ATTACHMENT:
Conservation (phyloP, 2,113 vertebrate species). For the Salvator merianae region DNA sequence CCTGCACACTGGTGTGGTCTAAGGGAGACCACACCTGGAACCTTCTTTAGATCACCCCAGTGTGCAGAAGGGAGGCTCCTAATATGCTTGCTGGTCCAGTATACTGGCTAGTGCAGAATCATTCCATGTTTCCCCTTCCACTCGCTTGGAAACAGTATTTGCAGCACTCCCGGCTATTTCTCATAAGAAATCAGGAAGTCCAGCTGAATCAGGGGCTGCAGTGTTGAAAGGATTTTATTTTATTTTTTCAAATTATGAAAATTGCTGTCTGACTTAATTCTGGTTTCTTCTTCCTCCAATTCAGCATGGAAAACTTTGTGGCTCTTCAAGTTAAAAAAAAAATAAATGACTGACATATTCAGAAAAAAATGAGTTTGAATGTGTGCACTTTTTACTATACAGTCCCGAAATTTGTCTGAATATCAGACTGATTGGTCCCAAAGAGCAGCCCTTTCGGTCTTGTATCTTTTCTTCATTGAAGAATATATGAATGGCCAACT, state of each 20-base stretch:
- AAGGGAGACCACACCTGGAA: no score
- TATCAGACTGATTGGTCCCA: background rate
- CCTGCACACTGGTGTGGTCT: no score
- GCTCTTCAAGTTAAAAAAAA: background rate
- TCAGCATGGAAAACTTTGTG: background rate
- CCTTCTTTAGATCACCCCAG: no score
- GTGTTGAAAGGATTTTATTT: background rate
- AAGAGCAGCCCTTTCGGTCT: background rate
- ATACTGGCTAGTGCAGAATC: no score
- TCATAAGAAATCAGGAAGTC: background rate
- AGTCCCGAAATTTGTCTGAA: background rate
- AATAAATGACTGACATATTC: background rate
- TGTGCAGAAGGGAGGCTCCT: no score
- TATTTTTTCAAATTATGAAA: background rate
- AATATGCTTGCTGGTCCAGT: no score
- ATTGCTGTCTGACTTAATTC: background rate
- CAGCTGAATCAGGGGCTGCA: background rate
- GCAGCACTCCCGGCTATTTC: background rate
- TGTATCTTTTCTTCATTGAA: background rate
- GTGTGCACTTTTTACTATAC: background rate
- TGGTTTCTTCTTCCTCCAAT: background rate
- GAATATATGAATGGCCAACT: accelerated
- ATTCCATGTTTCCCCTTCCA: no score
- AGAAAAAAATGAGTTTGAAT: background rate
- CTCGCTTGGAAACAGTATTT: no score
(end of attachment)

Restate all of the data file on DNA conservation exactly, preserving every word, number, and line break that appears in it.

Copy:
Conservation (phyloP, 2,113 vertebrate species). For the Salvator merianae region DNA sequence CCTGCACACTGGTGTGGTCTAAGGGAGACCACACCTGGAACCTTCTTTAGATCACCCCAGTGTGCAGAAGGGAGGCTCCTAATATGCTTGCTGGTCCAGTATACTGGCTAGTGCAGAATCATTCCATGTTTCCCCTTCCACTCGCTTGGAAACAGTATTTGCAGCACTCCCGGCTATTTCTCATAAGAAATCAGGAAGTCCAGCTGAATCAGGGGCTGCAGTGTTGAAAGGATTTTATTTTATTTTTTCAAATTATGAAAATTGCTGTCTGACTTAATTCTGGTTTCTTCTTCCTCCAATTCAGCATGGAAAACTTTGTGGCTCTTCAAGTTAAAAAAAAAATAAATGACTGACATATTCAGAAAAAAATGAGTTTGAATGTGTGCACTTTTTACTATACAGTCCCGAAATTTGTCTGAATATCAGACTGATTGGTCCCAAAGAGCAGCCCTTTCGGTCTTGTATCTTTTCTTCATTGAAGAATATATGAATGGCCAACT, state of each 20-base stretch:
- AAGGGAGACCACACCTGGAA: no score
- TATCAGACTGATTGGTCCCA: background rate
- CCTGCACACTGGTGTGGTCT: no score
- GCTCTTCAAGTTAAAAAAAA: background rate
- TCAGCATGGAAAACTTTGTG: background rate
- CCTTCTTTAGATCACCCCAG: no score
- GTGTTGAAAGGATTTTATTT: background rate
- AAGAGCAGCCCTTTCGGTCT: background rate
- ATACTGGCTAGTGCAGAATC: no score
- TCATAAGAAATCAGGAAGTC: background rate
- AGTCCCGAAATTTGTCTGAA: background rate
- AATAAATGACTGACATATTC: background rate
- TGTGCAGAAGGGAGGCTCCT: no score
- TATTTTTTCAAATTATGAAA: background rate
- AATATGCTTGCTGGTCCAGT: no score
- ATTGCTGTCTGACTTAATTC: background rate
- CAGCTGAATCAGGGGCTGCA: background rate
- GCAGCACTCCCGGCTATTTC: background rate
- TGTATCTTTTCTTCATTGAA: background rate
- GTGTGCACTTTTTACTATAC: background rate
- TGGTTTCTTCTTCCTCCAAT: background rate
- GAATATATGAATGGCCAACT: accelerated
- ATTCCATGTTTCCCCTTCCA: no score
- AGAAAAAAATGAGTTTGAAT: background rate
- CTCGCTTGGAAACAGTATTT: no score